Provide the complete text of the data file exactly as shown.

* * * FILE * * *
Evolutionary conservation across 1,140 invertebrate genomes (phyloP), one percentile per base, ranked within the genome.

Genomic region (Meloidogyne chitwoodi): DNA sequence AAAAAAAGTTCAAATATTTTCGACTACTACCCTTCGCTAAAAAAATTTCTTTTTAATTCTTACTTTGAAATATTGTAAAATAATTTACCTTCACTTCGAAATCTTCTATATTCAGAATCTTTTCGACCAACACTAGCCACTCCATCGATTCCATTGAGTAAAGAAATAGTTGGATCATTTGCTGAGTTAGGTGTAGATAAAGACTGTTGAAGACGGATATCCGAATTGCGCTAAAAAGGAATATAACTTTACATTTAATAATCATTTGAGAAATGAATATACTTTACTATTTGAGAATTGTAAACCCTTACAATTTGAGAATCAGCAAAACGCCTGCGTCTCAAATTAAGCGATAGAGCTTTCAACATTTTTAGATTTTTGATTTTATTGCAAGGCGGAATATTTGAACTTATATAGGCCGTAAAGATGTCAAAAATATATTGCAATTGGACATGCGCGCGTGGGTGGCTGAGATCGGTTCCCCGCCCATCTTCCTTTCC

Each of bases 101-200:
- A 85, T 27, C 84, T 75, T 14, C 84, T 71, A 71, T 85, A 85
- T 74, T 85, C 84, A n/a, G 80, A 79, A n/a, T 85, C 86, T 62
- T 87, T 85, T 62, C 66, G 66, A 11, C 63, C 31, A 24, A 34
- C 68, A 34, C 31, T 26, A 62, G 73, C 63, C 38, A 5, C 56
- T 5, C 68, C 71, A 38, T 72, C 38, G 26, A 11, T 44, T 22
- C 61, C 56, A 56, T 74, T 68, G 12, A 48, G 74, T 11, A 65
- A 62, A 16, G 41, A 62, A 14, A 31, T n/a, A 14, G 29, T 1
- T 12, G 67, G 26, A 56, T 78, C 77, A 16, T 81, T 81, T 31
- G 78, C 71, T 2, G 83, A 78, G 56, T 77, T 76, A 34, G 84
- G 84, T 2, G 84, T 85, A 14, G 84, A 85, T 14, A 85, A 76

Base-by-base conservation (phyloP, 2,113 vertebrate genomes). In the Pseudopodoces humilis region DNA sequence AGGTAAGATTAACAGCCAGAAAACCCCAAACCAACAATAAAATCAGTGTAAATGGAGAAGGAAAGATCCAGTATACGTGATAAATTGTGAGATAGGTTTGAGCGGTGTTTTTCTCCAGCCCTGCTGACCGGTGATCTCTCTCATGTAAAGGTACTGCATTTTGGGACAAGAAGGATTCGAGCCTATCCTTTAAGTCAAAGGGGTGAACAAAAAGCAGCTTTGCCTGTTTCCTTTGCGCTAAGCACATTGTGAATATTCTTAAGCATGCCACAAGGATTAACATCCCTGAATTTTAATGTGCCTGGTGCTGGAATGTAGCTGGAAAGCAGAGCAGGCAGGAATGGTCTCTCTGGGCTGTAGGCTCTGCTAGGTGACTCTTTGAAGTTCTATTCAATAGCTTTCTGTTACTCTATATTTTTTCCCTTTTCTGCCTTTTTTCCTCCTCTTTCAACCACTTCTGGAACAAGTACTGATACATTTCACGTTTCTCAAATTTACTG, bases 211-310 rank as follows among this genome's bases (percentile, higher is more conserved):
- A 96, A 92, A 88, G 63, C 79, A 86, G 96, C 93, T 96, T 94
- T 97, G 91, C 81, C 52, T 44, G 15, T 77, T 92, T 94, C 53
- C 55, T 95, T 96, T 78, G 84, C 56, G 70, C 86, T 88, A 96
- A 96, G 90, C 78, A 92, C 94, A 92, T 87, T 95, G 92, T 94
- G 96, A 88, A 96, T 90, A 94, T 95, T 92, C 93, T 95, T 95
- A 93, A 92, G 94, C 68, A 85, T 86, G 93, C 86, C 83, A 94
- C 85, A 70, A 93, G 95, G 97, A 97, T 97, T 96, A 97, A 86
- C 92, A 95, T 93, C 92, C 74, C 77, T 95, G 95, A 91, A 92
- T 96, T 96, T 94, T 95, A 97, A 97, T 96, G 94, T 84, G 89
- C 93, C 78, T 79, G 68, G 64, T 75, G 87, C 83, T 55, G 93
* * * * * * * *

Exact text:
Evolutionary conservation across 1,140 invertebrate genomes (phyloP), one percentile per base, ranked within the genome.

Genomic region (Meloidogyne chitwoodi): DNA sequence AAAAAAAGTTCAAATATTTTCGACTACTACCCTTCGCTAAAAAAATTTCTTTTTAATTCTTACTTTGAAATATTGTAAAATAATTTACCTTCACTTCGAAATCTTCTATATTCAGAATCTTTTCGACCAACACTAGCCACTCCATCGATTCCATTGAGTAAAGAAATAGTTGGATCATTTGCTGAGTTAGGTGTAGATAAAGACTGTTGAAGACGGATATCCGAATTGCGCTAAAAAGGAATATAACTTTACATTTAATAATCATTTGAGAAATGAATATACTTTACTATTTGAGAATTGTAAACCCTTACAATTTGAGAATCAGCAAAACGCCTGCGTCTCAAATTAAGCGATAGAGCTTTCAACATTTTTAGATTTTTGATTTTATTGCAAGGCGGAATATTTGAACTTATATAGGCCGTAAAGATGTCAAAAATATATTGCAATTGGACATGCGCGCGTGGGTGGCTGAGATCGGTTCCCCGCCCATCTTCCTTTCC

Each of bases 101-200:
- A 85, T 27, C 84, T 75, T 14, C 84, T 71, A 71, T 85, A 85
- T 74, T 85, C 84, A n/a, G 80, A 79, A n/a, T 85, C 86, T 62
- T 87, T 85, T 62, C 66, G 66, A 11, C 63, C 31, A 24, A 34
- C 68, A 34, C 31, T 26, A 62, G 73, C 63, C 38, A 5, C 56
- T 5, C 68, C 71, A 38, T 72, C 38, G 26, A 11, T 44, T 22
- C 61, C 56, A 56, T 74, T 68, G 12, A 48, G 74, T 11, A 65
- A 62, A 16, G 41, A 62, A 14, A 31, T n/a, A 14, G 29, T 1
- T 12, G 67, G 26, A 56, T 78, C 77, A 16, T 81, T 81, T 31
- G 78, C 71, T 2, G 83, A 78, G 56, T 77, T 76, A 34, G 84
- G 84, T 2, G 84, T 85, A 14, G 84, A 85, T 14, A 85, A 76

Base-by-base conservation (phyloP, 2,113 vertebrate genomes). In the Pseudopodoces humilis region DNA sequence AGGTAAGATTAACAGCCAGAAAACCCCAAACCAACAATAAAATCAGTGTAAATGGAGAAGGAAAGATCCAGTATACGTGATAAATTGTGAGATAGGTTTGAGCGGTGTTTTTCTCCAGCCCTGCTGACCGGTGATCTCTCTCATGTAAAGGTACTGCATTTTGGGACAAGAAGGATTCGAGCCTATCCTTTAAGTCAAAGGGGTGAACAAAAAGCAGCTTTGCCTGTTTCCTTTGCGCTAAGCACATTGTGAATATTCTTAAGCATGCCACAAGGATTAACATCCCTGAATTTTAATGTGCCTGGTGCTGGAATGTAGCTGGAAAGCAGAGCAGGCAGGAATGGTCTCTCTGGGCTGTAGGCTCTGCTAGGTGACTCTTTGAAGTTCTATTCAATAGCTTTCTGTTACTCTATATTTTTTCCCTTTTCTGCCTTTTTTCCTCCTCTTTCAACCACTTCTGGAACAAGTACTGATACATTTCACGTTTCTCAAATTTACTG, bases 211-310 rank as follows among this genome's bases (percentile, higher is more conserved):
- A 96, A 92, A 88, G 63, C 79, A 86, G 96, C 93, T 96, T 94
- T 97, G 91, C 81, C 52, T 44, G 15, T 77, T 92, T 94, C 53
- C 55, T 95, T 96, T 78, G 84, C 56, G 70, C 86, T 88, A 96
- A 96, G 90, C 78, A 92, C 94, A 92, T 87, T 95, G 92, T 94
- G 96, A 88, A 96, T 90, A 94, T 95, T 92, C 93, T 95, T 95
- A 93, A 92, G 94, C 68, A 85, T 86, G 93, C 86, C 83, A 94
- C 85, A 70, A 93, G 95, G 97, A 97, T 97, T 96, A 97, A 86
- C 92, A 95, T 93, C 92, C 74, C 77, T 95, G 95, A 91, A 92
- T 96, T 96, T 94, T 95, A 97, A 97, T 96, G 94, T 84, G 89
- C 93, C 78, T 79, G 68, G 64, T 75, G 87, C 83, T 55, G 93